If a heart to the king first, then a low trump, this protects the contract, but loses the OT on most heart combinations. If 2 high rounds of trump are played (and trump do not split as here) and the King is one of them, then declarer can be locked out of dummy by ruffing the third diamond.

Iain ClimieDecember 20th, 2018 at 5:00 pm

Hi Ginny, Bobby,

I think David was picking up on the column description of how the top hearts were played rather than necessarily proposing a different line. If declarer fouls up by playing a heart to the King on the first round of trumps, then he can redeem himself by playing the H10 on the 2nd round to cope with 4-1 break either way and gets an unexpected bonus when East has HJxxx.

All the very best for the festive season to everyone. As a lovely Irish comedian (Dave Allen) used to say, “Good night, and may your God go with you.”



Bobby WolffDecember 20th, 2018 at 5:01 pm

Hi Ginny,

Your line is what we thought when we wrote the column, but David’s line, low first to the king of hearts in dummy and then back, allows declarer (when and if East shows out to play low from hand and still have the 3rd heart in dummy to ruff the 4th spade from West. Then back to the ace of clubs (safer than a diamond, draw trumps and claim). However if East follows then a high heart with declarer now being in control since he can handle 4 hearts with East and still get the overtrick.

Both lines are as safe as can be (assuming no 5-0 heart break) but David’s line would produce an overtrick if East, not West, had the 4 hearts.

However, you were in excellent company, ours, but you, like us, need to pay homage to David for outsmarting us.

Thanks for writing, although now we have good company, you, for feeling a bit of chagrin.

Bobby WolffDecember 20th, 2018 at 5:05 pm

Hi again Ginny,

And when I said East following with a high heart, I should have said any heart (proves only East can have 4 hearts which then can be easily handled with a diamond to dummy and then a proven finesse).

Bobby WolffDecember 20th, 2018 at 5:17 pm

Hi Iain,

Thanks for beating me to the rescue (crossed in the mail) and using far fewer words to describe David’s accurate best line.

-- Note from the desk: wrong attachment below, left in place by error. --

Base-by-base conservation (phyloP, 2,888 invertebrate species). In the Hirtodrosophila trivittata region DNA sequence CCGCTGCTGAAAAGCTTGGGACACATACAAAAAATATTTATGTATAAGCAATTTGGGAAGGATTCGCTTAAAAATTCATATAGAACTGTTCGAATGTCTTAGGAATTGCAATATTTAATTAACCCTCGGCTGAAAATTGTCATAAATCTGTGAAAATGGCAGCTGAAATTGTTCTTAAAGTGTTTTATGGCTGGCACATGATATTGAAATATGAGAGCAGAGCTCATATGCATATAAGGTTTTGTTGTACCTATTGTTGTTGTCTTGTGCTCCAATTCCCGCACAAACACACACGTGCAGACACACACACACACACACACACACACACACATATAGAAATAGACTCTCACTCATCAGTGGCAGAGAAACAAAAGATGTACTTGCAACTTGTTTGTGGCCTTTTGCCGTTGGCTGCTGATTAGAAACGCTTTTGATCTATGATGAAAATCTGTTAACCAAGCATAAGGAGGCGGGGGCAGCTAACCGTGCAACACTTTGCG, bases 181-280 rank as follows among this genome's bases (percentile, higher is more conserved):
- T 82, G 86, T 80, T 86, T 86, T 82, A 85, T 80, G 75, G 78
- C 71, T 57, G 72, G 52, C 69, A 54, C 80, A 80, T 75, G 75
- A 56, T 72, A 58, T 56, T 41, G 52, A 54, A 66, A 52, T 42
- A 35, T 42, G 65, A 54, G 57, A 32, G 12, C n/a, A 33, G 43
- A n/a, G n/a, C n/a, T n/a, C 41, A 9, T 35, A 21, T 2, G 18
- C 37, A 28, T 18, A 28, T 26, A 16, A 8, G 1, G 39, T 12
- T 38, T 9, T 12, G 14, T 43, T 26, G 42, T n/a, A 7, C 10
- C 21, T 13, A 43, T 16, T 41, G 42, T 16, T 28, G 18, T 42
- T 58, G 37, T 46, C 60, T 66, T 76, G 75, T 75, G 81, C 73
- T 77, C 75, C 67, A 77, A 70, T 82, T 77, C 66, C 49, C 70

Same holiday wishes to you and all and can just barely hear two very young kids bragging, “My God can beat up your God”.

TedDecember 20th, 2018 at 8:01 pm

David’s line secures the contract when you’ve screwed up and played the trump K first and picks up an overtrick when E has 4 hearts to the J, but looses the overtrick when W has the J doubleton or tripleton.

Bobby WolffDecember 20th, 2018 at 10:35 pm

Hi Ted,

You are correct about everything except when East has four to the jack in hearts.

Yes South will win an honor in hearts at trick 5, but then when discovering East had started this hand with Jxxx in hearts, will merely lead a diamond to dummy (it is extremely unlikely for East to have been dealt a void in diamonds) and then take a proven heart finesse to score up the contract +1.

TedDecember 21st, 2018 at 1:12 am

Hi Bobby,

If, following David’s line the heart K was played first and then the 10 is finessed, you can now draw all the remaining trump with the AQ if E started with 4 to the J before touching the diamonds. I agree with Ginny that the column line will get the overtrick a higher percentage of the time.

Bobby WolffDecember 21st, 2018 at 5:39 am

Hi Ted,

Without delving too deeply into the subject of overtricks, the main object of the original game of bridge is making what one partnership bids, rather than too much worry about extras.

While this hand offers a good opportunity to keep control, by the declarer, of the trump suit, it also becomes interesting as to how to play the hand at matchpoints where overtricks become important.

Overall, David offers the best line and by a significant margin making it an excellent learning experience, if you go over it slowly while comparing the various lines of play discussed.

Take your time and also consider that West not East figures to have the length in hearts (if in fact they do not break evenly, 3-2) simply because of the bidding (West bid spades and no doubt has at least 5 of them).

However, I will strongly suggest that you take over from here, keeping in mind David’s relatively easy line of play to follow, thus allowing him to have touched all bases in his description.

Good luck!

Bobby WolffDecember 21st, 2018 at 5:41 am

Hi again Ted,

I should have said that East, not West figures to have the length in hearts if they do not break 3-2. Yes, it is late and I am getting a wee bit weary, so please excuse my significant gaffe which I have now corrected.